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CASPER, Wyo. — After nearly a month and a half of rising gas prices that brought Natrona County’s average fuel price from $2.18 per gallon after Christmas to $3.29 last week, drivers will see slight relief today as both averages fell 4 cents.

The 4.4-cent drop this week marks the first time gas prices have fallen in 2023, according to GasBuddy analyst Patrick De Haan. That brings the national average to $3.44 on Sunday, GasBuddy’s data show. The national average is up 17.5 cents from a month ago and is 1.7 cents per gallon higher than a year ago.

The national average price of diesel has fallen 5.2 cents in the last week to stand at $4.60 per gallon.

“For the first time in 2023, the national average price of gasoline has seen a weekly decline, primarily thanks to a sharp and sudden drop in the price of oil,” said De Haan, head of petroleum analysis at GasBuddy. “While the decline in both gasoline and diesel prices is terrific, it’s not unusual to see prices falling in February, which tends to be the month with some of the lowest gasoline prices of the year thanks to seasonally weak demand.

“For diesel, we’re likely to see more declines, and potentially much more significant ones in the weeks ahead as imports of distillate have accelerated, leading to a sell-off. And, with warmer weather ahead, demand may struggle as well.”

“However, especially for gasoline, high levels of coming maintenance and the eventual transition to summer gasoline could lead today’s declines to reverse down the road,” De Haan added. “For now, motorists should enjoy the decline, but be wary as we’re likely to eventually see increases again down the road.”

AAA reported the national average price for a gallon of regular gasoline at $3.47 per gallon, down 3 cents from a week ago, and placed Wyoming’s average lower at $3.43, up 1 cent from last week. Natrona County’s average gas price was $3.25 per gallon, falling behind Big Horn County’s $3.17 and Sheridan County’s $3.21 for the third cheapest average in the state, according to AAA.

The cheapest price offered by local stations on Monday was $3.09 at both Sam’s Club, 4600 E. 2nd St., and Ridley’s Family Market, 300 SE Wyoming Blvd., followed by $3.17 at Flying J, 41 SE Wyoming Blvd., according to GasBuddy reports.

Also included in GasBuddy’s report Monday:

Oil markets have seen a large sell-off over the last week, with crude oil futures shedding significant value over the last week. As of early Monday trade, a barrel of West Texas Intermediate crude oil was holding at $73.94 per barrel, up 55 cents on the day, but nearly $5 lower than last Monday’s $78.72 per barrel start. Brent crude oil also saw overnight gains amidst a large weekly loss, and was last up 90 cents per barrel to $80.84 per barrel, after briefly dipping below $80 to close last week. Brent crude was also down over $5 per barrel from last Monday’s early trade. Some of the weakness has been thanks to a stronger U.S. dollar after last week’s solid jobs report, making crude oil more expensive to those trading in other currencies, weakening demand. In addition, last week’s data from the EIA showed builds in oil, gasoline, and distillate inventories, adding to the weakness.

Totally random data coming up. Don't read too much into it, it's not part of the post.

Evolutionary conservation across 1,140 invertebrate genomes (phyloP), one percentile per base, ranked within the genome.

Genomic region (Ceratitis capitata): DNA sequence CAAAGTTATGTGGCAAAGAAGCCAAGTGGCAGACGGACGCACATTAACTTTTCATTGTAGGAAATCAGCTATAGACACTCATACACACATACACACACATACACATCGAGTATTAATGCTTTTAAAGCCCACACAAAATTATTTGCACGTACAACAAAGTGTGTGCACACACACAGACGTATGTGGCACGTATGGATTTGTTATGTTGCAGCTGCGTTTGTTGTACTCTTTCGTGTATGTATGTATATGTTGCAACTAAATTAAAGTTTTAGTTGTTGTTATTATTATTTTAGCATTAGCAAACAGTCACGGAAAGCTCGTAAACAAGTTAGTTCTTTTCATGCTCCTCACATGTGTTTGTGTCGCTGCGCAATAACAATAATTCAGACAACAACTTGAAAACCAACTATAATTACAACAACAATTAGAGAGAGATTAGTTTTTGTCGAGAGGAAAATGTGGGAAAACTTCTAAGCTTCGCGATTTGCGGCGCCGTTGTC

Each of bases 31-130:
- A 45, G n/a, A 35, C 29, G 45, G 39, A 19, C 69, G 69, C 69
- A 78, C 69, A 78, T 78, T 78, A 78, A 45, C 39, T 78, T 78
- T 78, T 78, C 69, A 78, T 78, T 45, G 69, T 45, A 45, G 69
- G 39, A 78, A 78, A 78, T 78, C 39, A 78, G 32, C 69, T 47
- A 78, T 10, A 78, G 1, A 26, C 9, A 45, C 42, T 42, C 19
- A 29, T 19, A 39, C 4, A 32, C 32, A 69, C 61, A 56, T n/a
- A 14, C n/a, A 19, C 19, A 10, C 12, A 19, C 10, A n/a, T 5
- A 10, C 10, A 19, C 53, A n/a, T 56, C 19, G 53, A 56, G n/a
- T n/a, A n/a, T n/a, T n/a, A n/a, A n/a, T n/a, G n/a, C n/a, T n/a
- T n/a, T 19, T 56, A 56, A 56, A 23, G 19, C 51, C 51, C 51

According to Baker Hughes, last week’s U.S. rig count was down 12 rigs to 759 but was 146 rigs higher than a year ago. The Canadian rig count rose 2 to 249 and was 31 rigs higher than a year ago.

Last week’s report from the Energy Information Administration showed gains in oil, gasoline, and distillate inventories and seasonally soft demand. Oil inventories rose by 4.1 million barrels and stand 9% above last year and are also some 4% above the five-year average for this time of year. The SPR was again unchanged as releases have concluded. Gasoline inventories rose by 2.6 million barrels but are still some 6% lower than a year ago and 7% below the five-year average for this time of year. Distillate inventories rose by 2.3 million barrels and are 4% below last year, while also holding some 17% below the five-year average for this time of year. Implied gasoline demand stood at 8.49 million barrels, a nearly 350,000 bpd jump over the prior week, which is likely overstated, according to GasBuddy figures. Refinery utilization saw a slight 0.4 percentage point decline compared to last week’s data, while imports of crude oil jumped nearly 1.4 million barrels per day to 7.28 million.

According to GasBuddy demand data driven by its Pay with GasBuddy fuel card, U.S. retail gasoline demand rose 2.2% last week (Sun-Sat). Broken down by PADD region, demand rose 4.6% in PADD 1, rose 6.1% in PADD 2, fell 10.1% in PADD 3, rose 1.3% in PADD 4, and rose 2.7% in PADD 5.


The most common U.S. gas price encountered by motorists stood at $3.39 per gallon, unchanged from last week, followed by $3.29, $3.19, $3.49, and $3.09 rounding out the top five most common prices.
The median U.S. gas price is $3.35 per gallon, down 4 cents from last week and about 9 cents lower than the national average.
The top 10% of stations in the country average $4.42 per gallon, while the bottom 10% average $2.95 per gallon.
The states with the lowest average prices: Oklahoma ($3.05), Texas ($3.06), and Mississippi ($3.10).
The states with the highest average prices: Hawaii ($4.88), California ($4.54), and Washington ($4.04).